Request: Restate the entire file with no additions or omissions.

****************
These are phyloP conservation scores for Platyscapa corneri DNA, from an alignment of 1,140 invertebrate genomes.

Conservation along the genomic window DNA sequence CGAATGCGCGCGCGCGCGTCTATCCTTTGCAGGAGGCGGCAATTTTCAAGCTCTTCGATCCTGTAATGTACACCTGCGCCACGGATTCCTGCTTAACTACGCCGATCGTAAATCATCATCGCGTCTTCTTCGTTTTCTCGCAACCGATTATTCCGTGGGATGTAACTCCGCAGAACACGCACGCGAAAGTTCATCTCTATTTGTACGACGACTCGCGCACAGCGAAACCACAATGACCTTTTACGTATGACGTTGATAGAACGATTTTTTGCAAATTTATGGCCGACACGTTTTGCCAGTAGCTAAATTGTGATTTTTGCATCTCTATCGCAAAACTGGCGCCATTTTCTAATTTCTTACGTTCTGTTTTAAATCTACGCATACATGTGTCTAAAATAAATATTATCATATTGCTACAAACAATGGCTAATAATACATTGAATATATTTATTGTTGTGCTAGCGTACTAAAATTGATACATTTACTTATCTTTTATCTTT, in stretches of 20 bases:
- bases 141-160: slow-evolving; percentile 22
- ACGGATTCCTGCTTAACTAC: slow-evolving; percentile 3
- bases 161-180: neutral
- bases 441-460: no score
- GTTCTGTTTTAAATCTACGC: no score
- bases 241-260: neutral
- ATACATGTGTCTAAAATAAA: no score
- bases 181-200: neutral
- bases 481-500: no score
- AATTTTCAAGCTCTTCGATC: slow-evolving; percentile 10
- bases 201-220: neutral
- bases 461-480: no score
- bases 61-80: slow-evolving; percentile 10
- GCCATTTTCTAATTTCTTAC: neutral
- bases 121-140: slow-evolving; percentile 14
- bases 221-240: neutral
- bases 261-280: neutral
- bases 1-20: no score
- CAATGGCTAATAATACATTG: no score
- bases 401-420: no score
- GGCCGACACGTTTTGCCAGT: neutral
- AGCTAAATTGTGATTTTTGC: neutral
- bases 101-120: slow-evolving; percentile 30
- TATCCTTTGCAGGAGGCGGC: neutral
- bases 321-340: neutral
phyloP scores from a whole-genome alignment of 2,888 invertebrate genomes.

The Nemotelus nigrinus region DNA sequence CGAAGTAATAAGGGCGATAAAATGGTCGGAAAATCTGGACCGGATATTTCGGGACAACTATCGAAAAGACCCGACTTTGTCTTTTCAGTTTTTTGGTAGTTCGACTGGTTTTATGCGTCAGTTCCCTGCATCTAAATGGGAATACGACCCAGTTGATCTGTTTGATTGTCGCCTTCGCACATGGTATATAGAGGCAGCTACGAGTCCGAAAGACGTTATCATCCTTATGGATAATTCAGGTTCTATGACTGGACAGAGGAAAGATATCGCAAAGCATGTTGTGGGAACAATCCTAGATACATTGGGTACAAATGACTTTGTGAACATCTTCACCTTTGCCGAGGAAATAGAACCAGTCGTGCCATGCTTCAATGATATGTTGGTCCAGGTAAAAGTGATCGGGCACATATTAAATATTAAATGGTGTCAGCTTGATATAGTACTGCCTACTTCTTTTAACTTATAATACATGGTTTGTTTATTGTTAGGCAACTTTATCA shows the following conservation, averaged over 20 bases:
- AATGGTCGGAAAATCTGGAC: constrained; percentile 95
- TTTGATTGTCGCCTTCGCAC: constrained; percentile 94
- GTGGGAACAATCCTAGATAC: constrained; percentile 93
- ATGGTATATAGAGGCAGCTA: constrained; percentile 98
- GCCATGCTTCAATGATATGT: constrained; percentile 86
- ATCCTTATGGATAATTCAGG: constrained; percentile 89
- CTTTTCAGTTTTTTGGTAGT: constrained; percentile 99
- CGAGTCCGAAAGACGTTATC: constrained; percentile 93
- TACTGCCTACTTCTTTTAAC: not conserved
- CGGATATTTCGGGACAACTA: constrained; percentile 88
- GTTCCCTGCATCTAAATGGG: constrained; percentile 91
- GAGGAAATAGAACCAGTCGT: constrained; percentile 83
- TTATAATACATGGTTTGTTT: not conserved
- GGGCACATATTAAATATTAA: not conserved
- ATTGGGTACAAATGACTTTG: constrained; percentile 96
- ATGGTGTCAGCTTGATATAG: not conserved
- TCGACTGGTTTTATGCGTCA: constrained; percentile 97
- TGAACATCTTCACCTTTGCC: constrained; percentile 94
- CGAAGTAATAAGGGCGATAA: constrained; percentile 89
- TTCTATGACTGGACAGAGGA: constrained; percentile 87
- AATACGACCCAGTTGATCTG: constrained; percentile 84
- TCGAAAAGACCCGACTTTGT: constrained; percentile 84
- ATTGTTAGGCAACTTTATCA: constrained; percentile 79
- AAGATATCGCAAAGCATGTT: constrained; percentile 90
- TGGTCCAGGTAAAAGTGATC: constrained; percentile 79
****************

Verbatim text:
These are phyloP conservation scores for Platyscapa corneri DNA, from an alignment of 1,140 invertebrate genomes.

Conservation along the genomic window DNA sequence CGAATGCGCGCGCGCGCGTCTATCCTTTGCAGGAGGCGGCAATTTTCAAGCTCTTCGATCCTGTAATGTACACCTGCGCCACGGATTCCTGCTTAACTACGCCGATCGTAAATCATCATCGCGTCTTCTTCGTTTTCTCGCAACCGATTATTCCGTGGGATGTAACTCCGCAGAACACGCACGCGAAAGTTCATCTCTATTTGTACGACGACTCGCGCACAGCGAAACCACAATGACCTTTTACGTATGACGTTGATAGAACGATTTTTTGCAAATTTATGGCCGACACGTTTTGCCAGTAGCTAAATTGTGATTTTTGCATCTCTATCGCAAAACTGGCGCCATTTTCTAATTTCTTACGTTCTGTTTTAAATCTACGCATACATGTGTCTAAAATAAATATTATCATATTGCTACAAACAATGGCTAATAATACATTGAATATATTTATTGTTGTGCTAGCGTACTAAAATTGATACATTTACTTATCTTTTATCTTT, in stretches of 20 bases:
- bases 141-160: slow-evolving; percentile 22
- ACGGATTCCTGCTTAACTAC: slow-evolving; percentile 3
- bases 161-180: neutral
- bases 441-460: no score
- GTTCTGTTTTAAATCTACGC: no score
- bases 241-260: neutral
- ATACATGTGTCTAAAATAAA: no score
- bases 181-200: neutral
- bases 481-500: no score
- AATTTTCAAGCTCTTCGATC: slow-evolving; percentile 10
- bases 201-220: neutral
- bases 461-480: no score
- bases 61-80: slow-evolving; percentile 10
- GCCATTTTCTAATTTCTTAC: neutral
- bases 121-140: slow-evolving; percentile 14
- bases 221-240: neutral
- bases 261-280: neutral
- bases 1-20: no score
- CAATGGCTAATAATACATTG: no score
- bases 401-420: no score
- GGCCGACACGTTTTGCCAGT: neutral
- AGCTAAATTGTGATTTTTGC: neutral
- bases 101-120: slow-evolving; percentile 30
- TATCCTTTGCAGGAGGCGGC: neutral
- bases 321-340: neutral
phyloP scores from a whole-genome alignment of 2,888 invertebrate genomes.

The Nemotelus nigrinus region DNA sequence CGAAGTAATAAGGGCGATAAAATGGTCGGAAAATCTGGACCGGATATTTCGGGACAACTATCGAAAAGACCCGACTTTGTCTTTTCAGTTTTTTGGTAGTTCGACTGGTTTTATGCGTCAGTTCCCTGCATCTAAATGGGAATACGACCCAGTTGATCTGTTTGATTGTCGCCTTCGCACATGGTATATAGAGGCAGCTACGAGTCCGAAAGACGTTATCATCCTTATGGATAATTCAGGTTCTATGACTGGACAGAGGAAAGATATCGCAAAGCATGTTGTGGGAACAATCCTAGATACATTGGGTACAAATGACTTTGTGAACATCTTCACCTTTGCCGAGGAAATAGAACCAGTCGTGCCATGCTTCAATGATATGTTGGTCCAGGTAAAAGTGATCGGGCACATATTAAATATTAAATGGTGTCAGCTTGATATAGTACTGCCTACTTCTTTTAACTTATAATACATGGTTTGTTTATTGTTAGGCAACTTTATCA shows the following conservation, averaged over 20 bases:
- AATGGTCGGAAAATCTGGAC: constrained; percentile 95
- TTTGATTGTCGCCTTCGCAC: constrained; percentile 94
- GTGGGAACAATCCTAGATAC: constrained; percentile 93
- ATGGTATATAGAGGCAGCTA: constrained; percentile 98
- GCCATGCTTCAATGATATGT: constrained; percentile 86
- ATCCTTATGGATAATTCAGG: constrained; percentile 89
- CTTTTCAGTTTTTTGGTAGT: constrained; percentile 99
- CGAGTCCGAAAGACGTTATC: constrained; percentile 93
- TACTGCCTACTTCTTTTAAC: not conserved
- CGGATATTTCGGGACAACTA: constrained; percentile 88
- GTTCCCTGCATCTAAATGGG: constrained; percentile 91
- GAGGAAATAGAACCAGTCGT: constrained; percentile 83
- TTATAATACATGGTTTGTTT: not conserved
- GGGCACATATTAAATATTAA: not conserved
- ATTGGGTACAAATGACTTTG: constrained; percentile 96
- ATGGTGTCAGCTTGATATAG: not conserved
- TCGACTGGTTTTATGCGTCA: constrained; percentile 97
- TGAACATCTTCACCTTTGCC: constrained; percentile 94
- CGAAGTAATAAGGGCGATAA: constrained; percentile 89
- TTCTATGACTGGACAGAGGA: constrained; percentile 87
- AATACGACCCAGTTGATCTG: constrained; percentile 84
- TCGAAAAGACCCGACTTTGT: constrained; percentile 84
- ATTGTTAGGCAACTTTATCA: constrained; percentile 79
- AAGATATCGCAAAGCATGTT: constrained; percentile 90
- TGGTCCAGGTAAAAGTGATC: constrained; percentile 79